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Smart Moves For Your RRSP
No matter what’s happening in the markets, an RRSP is still one of the best ways to save for retirement. You get tax benefits plus the magic of compound interest working for you. So here’s how to make the most of your Registered Retirement Savings Plan.
If you act on only one idea here, make it this one. Because the difference between retirement success and failure isn’t how much money you make, or how smart you are, but how well you conquer the all-too-human tendencies to procrastinate and under-save. So ask us to automatically route smaller, regular contributions from your chequing account to your RRSP. You’ll get the advantage of dollar cost averaging, you’ll probably save more, and there’s no more scrambling at RRSP season.
Save the max
Contributing your maximum is essential to taking full advantage of your RRSP. If you don’t have the money, consider an RRSP loan or using a line of credit. You'll pay interest, but the compounding growth of your money over the long term may far offset the interest costs. Another smart move — use your tax refund to pay down the amount you borrowed.
Make your contribution as early in the year as possible instead of leaving it until the 60th day of the following year when the RRSP deadline is looming. You’ll benefit from up to 14 extra months of tax-deferred compounded growth.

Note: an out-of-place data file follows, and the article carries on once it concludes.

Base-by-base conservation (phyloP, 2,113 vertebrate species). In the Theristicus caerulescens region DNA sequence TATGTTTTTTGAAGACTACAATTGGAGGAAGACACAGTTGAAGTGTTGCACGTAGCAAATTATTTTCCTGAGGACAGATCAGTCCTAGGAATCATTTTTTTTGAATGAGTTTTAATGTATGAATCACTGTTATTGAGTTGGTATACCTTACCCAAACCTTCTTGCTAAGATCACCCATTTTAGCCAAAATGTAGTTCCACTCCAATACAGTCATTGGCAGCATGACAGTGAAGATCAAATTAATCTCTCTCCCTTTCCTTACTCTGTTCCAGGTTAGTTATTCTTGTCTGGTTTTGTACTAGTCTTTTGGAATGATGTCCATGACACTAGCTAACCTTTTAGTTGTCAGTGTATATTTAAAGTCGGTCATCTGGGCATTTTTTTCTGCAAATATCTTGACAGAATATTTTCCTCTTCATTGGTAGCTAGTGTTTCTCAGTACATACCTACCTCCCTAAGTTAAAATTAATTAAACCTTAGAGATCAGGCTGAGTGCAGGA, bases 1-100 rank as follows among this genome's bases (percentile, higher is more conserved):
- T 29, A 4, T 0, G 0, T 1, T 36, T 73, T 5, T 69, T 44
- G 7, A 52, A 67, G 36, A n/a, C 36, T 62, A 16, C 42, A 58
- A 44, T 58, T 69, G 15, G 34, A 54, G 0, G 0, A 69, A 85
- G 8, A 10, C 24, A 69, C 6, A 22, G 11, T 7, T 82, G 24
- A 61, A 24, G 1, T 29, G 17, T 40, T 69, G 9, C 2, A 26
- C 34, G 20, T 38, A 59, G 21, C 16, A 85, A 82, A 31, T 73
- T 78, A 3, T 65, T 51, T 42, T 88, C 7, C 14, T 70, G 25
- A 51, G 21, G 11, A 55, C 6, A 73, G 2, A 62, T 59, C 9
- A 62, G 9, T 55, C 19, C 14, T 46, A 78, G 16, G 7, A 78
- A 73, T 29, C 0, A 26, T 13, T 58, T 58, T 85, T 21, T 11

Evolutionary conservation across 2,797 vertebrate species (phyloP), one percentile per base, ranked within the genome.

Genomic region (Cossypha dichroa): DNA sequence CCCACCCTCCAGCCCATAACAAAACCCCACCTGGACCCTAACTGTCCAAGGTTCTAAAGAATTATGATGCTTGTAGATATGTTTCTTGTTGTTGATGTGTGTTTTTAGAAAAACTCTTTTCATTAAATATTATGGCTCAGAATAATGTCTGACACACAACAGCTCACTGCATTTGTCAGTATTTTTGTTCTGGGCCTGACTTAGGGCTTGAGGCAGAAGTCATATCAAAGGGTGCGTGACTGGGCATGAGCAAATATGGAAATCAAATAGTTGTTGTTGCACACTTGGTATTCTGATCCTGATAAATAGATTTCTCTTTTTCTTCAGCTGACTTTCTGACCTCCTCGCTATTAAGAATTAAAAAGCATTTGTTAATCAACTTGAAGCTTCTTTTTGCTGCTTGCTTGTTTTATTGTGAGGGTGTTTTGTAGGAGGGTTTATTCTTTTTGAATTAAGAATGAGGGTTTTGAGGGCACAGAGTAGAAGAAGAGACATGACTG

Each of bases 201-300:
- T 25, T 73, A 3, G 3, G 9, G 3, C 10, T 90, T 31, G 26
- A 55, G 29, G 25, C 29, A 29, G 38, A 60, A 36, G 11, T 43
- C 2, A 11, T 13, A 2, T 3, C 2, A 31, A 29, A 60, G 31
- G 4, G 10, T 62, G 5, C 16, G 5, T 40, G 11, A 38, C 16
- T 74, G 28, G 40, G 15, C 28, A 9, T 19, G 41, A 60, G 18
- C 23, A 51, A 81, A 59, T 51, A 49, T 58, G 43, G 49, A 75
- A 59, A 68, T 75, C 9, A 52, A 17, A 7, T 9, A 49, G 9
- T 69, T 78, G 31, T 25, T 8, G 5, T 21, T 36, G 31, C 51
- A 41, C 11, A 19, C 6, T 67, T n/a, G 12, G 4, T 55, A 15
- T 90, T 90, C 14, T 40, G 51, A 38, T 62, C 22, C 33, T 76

Use up your carried forward contribution room as soon as possible. If you can’t catch up in one lump sum, consider borrowing. Check the Notice of Assessment sent to you by the Canada Revenue Agency to find your unused contribution room.
Save for your spouse
If you’re the family’s higher income earner you can invest some or all of your contributions in your spouse’s RRSP and claim the tax deduction. The big benefit comes at retirement when more equalized nest eggs can reduce your combined tax bite and mean more cash to live on.
Name a beneficiary
If you don’t name a beneficiary your RRSP will be considered part of your estate and be subject to probate, taxes, and other fees. In some cases that can reduce its value by almost 50%. If you name your spouse or a dependent child/grandchild as the beneficiary, your RRSP transfers to them tax-free.
It’s practically ‘the’ universal law of saving — start early. You’ll get time and compounding working for you. And that can make a big difference to how much you need to save. A person making $50,000 who wants a retirement income of $40,000 needs to put aside about 8% of their salary each year if they’re starting to save at age 25, but 22% if they’re starting at age 50.
Whether you’re new to investing, or a seasoned veteran, it’s always a good idea to get professional advice. So give us a call to book a one-on-one consultation and talk to one of our trusted advisors who can provide you with an expert’s insight and help you make informed decisions about your RRSP.